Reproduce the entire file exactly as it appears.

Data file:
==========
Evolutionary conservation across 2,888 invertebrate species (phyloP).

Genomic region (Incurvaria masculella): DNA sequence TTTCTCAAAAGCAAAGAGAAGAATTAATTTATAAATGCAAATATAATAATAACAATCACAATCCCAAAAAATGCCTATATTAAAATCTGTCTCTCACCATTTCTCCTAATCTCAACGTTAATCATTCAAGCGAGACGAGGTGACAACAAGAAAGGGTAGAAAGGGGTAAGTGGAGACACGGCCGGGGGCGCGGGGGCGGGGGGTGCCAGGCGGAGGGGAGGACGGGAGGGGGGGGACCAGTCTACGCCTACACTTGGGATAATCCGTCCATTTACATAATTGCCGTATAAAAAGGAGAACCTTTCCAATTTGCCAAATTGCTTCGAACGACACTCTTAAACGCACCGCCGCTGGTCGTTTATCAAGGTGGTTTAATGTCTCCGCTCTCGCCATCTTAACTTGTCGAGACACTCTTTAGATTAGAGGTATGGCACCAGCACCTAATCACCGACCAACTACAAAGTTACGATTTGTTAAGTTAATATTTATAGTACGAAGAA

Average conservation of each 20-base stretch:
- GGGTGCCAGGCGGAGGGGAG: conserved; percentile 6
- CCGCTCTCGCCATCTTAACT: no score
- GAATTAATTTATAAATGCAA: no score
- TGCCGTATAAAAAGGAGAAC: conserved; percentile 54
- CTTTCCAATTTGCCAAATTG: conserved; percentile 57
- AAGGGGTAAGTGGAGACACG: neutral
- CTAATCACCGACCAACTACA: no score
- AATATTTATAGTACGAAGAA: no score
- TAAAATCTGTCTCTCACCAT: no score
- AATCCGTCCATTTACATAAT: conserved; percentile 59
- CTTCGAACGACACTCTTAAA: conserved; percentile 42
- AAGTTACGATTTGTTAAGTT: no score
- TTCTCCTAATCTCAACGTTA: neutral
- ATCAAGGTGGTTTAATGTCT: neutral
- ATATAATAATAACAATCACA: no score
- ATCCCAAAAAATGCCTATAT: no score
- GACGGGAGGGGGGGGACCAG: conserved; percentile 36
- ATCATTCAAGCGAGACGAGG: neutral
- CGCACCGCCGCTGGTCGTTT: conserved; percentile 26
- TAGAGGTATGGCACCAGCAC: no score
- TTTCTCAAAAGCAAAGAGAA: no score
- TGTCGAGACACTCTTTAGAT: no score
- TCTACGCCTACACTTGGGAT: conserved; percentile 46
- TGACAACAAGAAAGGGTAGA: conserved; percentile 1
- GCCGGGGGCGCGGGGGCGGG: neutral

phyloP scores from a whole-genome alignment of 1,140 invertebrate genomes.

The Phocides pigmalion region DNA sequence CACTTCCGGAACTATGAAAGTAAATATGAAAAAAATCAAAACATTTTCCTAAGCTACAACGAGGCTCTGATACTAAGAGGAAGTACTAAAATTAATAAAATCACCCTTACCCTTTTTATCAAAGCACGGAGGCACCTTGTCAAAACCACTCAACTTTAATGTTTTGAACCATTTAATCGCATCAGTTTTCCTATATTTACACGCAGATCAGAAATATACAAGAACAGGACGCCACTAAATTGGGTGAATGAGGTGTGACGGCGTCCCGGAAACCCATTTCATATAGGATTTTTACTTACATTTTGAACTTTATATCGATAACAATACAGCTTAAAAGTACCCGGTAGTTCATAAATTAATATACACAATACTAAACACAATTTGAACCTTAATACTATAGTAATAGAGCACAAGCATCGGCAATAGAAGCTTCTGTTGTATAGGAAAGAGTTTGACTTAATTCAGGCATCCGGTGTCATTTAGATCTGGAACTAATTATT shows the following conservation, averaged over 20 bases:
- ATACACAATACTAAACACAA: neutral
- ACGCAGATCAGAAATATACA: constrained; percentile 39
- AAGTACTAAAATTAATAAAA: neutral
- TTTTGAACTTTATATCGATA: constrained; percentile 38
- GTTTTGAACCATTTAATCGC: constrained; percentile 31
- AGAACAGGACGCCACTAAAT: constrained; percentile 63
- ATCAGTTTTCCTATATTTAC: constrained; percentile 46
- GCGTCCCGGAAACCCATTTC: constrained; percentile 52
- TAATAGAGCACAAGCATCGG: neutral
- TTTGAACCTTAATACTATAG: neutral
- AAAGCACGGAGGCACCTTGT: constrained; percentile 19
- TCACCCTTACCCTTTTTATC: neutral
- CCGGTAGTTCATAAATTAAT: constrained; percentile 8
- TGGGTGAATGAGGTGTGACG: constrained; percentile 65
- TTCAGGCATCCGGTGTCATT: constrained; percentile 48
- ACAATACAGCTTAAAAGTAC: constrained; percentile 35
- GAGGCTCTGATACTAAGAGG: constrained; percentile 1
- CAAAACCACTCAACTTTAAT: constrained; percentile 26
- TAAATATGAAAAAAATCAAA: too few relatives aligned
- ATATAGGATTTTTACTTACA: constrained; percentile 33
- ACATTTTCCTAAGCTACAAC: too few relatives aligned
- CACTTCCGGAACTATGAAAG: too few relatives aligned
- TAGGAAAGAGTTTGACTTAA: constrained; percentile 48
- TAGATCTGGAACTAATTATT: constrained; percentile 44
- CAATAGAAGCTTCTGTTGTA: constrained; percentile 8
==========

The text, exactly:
Evolutionary conservation across 2,888 invertebrate species (phyloP).

Genomic region (Incurvaria masculella): DNA sequence TTTCTCAAAAGCAAAGAGAAGAATTAATTTATAAATGCAAATATAATAATAACAATCACAATCCCAAAAAATGCCTATATTAAAATCTGTCTCTCACCATTTCTCCTAATCTCAACGTTAATCATTCAAGCGAGACGAGGTGACAACAAGAAAGGGTAGAAAGGGGTAAGTGGAGACACGGCCGGGGGCGCGGGGGCGGGGGGTGCCAGGCGGAGGGGAGGACGGGAGGGGGGGGACCAGTCTACGCCTACACTTGGGATAATCCGTCCATTTACATAATTGCCGTATAAAAAGGAGAACCTTTCCAATTTGCCAAATTGCTTCGAACGACACTCTTAAACGCACCGCCGCTGGTCGTTTATCAAGGTGGTTTAATGTCTCCGCTCTCGCCATCTTAACTTGTCGAGACACTCTTTAGATTAGAGGTATGGCACCAGCACCTAATCACCGACCAACTACAAAGTTACGATTTGTTAAGTTAATATTTATAGTACGAAGAA

Average conservation of each 20-base stretch:
- GGGTGCCAGGCGGAGGGGAG: conserved; percentile 6
- CCGCTCTCGCCATCTTAACT: no score
- GAATTAATTTATAAATGCAA: no score
- TGCCGTATAAAAAGGAGAAC: conserved; percentile 54
- CTTTCCAATTTGCCAAATTG: conserved; percentile 57
- AAGGGGTAAGTGGAGACACG: neutral
- CTAATCACCGACCAACTACA: no score
- AATATTTATAGTACGAAGAA: no score
- TAAAATCTGTCTCTCACCAT: no score
- AATCCGTCCATTTACATAAT: conserved; percentile 59
- CTTCGAACGACACTCTTAAA: conserved; percentile 42
- AAGTTACGATTTGTTAAGTT: no score
- TTCTCCTAATCTCAACGTTA: neutral
- ATCAAGGTGGTTTAATGTCT: neutral
- ATATAATAATAACAATCACA: no score
- ATCCCAAAAAATGCCTATAT: no score
- GACGGGAGGGGGGGGACCAG: conserved; percentile 36
- ATCATTCAAGCGAGACGAGG: neutral
- CGCACCGCCGCTGGTCGTTT: conserved; percentile 26
- TAGAGGTATGGCACCAGCAC: no score
- TTTCTCAAAAGCAAAGAGAA: no score
- TGTCGAGACACTCTTTAGAT: no score
- TCTACGCCTACACTTGGGAT: conserved; percentile 46
- TGACAACAAGAAAGGGTAGA: conserved; percentile 1
- GCCGGGGGCGCGGGGGCGGG: neutral

phyloP scores from a whole-genome alignment of 1,140 invertebrate genomes.

The Phocides pigmalion region DNA sequence CACTTCCGGAACTATGAAAGTAAATATGAAAAAAATCAAAACATTTTCCTAAGCTACAACGAGGCTCTGATACTAAGAGGAAGTACTAAAATTAATAAAATCACCCTTACCCTTTTTATCAAAGCACGGAGGCACCTTGTCAAAACCACTCAACTTTAATGTTTTGAACCATTTAATCGCATCAGTTTTCCTATATTTACACGCAGATCAGAAATATACAAGAACAGGACGCCACTAAATTGGGTGAATGAGGTGTGACGGCGTCCCGGAAACCCATTTCATATAGGATTTTTACTTACATTTTGAACTTTATATCGATAACAATACAGCTTAAAAGTACCCGGTAGTTCATAAATTAATATACACAATACTAAACACAATTTGAACCTTAATACTATAGTAATAGAGCACAAGCATCGGCAATAGAAGCTTCTGTTGTATAGGAAAGAGTTTGACTTAATTCAGGCATCCGGTGTCATTTAGATCTGGAACTAATTATT shows the following conservation, averaged over 20 bases:
- ATACACAATACTAAACACAA: neutral
- ACGCAGATCAGAAATATACA: constrained; percentile 39
- AAGTACTAAAATTAATAAAA: neutral
- TTTTGAACTTTATATCGATA: constrained; percentile 38
- GTTTTGAACCATTTAATCGC: constrained; percentile 31
- AGAACAGGACGCCACTAAAT: constrained; percentile 63
- ATCAGTTTTCCTATATTTAC: constrained; percentile 46
- GCGTCCCGGAAACCCATTTC: constrained; percentile 52
- TAATAGAGCACAAGCATCGG: neutral
- TTTGAACCTTAATACTATAG: neutral
- AAAGCACGGAGGCACCTTGT: constrained; percentile 19
- TCACCCTTACCCTTTTTATC: neutral
- CCGGTAGTTCATAAATTAAT: constrained; percentile 8
- TGGGTGAATGAGGTGTGACG: constrained; percentile 65
- TTCAGGCATCCGGTGTCATT: constrained; percentile 48
- ACAATACAGCTTAAAAGTAC: constrained; percentile 35
- GAGGCTCTGATACTAAGAGG: constrained; percentile 1
- CAAAACCACTCAACTTTAAT: constrained; percentile 26
- TAAATATGAAAAAAATCAAA: too few relatives aligned
- ATATAGGATTTTTACTTACA: constrained; percentile 33
- ACATTTTCCTAAGCTACAAC: too few relatives aligned
- CACTTCCGGAACTATGAAAG: too few relatives aligned
- TAGGAAAGAGTTTGACTTAA: constrained; percentile 48
- TAGATCTGGAACTAATTATT: constrained; percentile 44
- CAATAGAAGCTTCTGTTGTA: constrained; percentile 8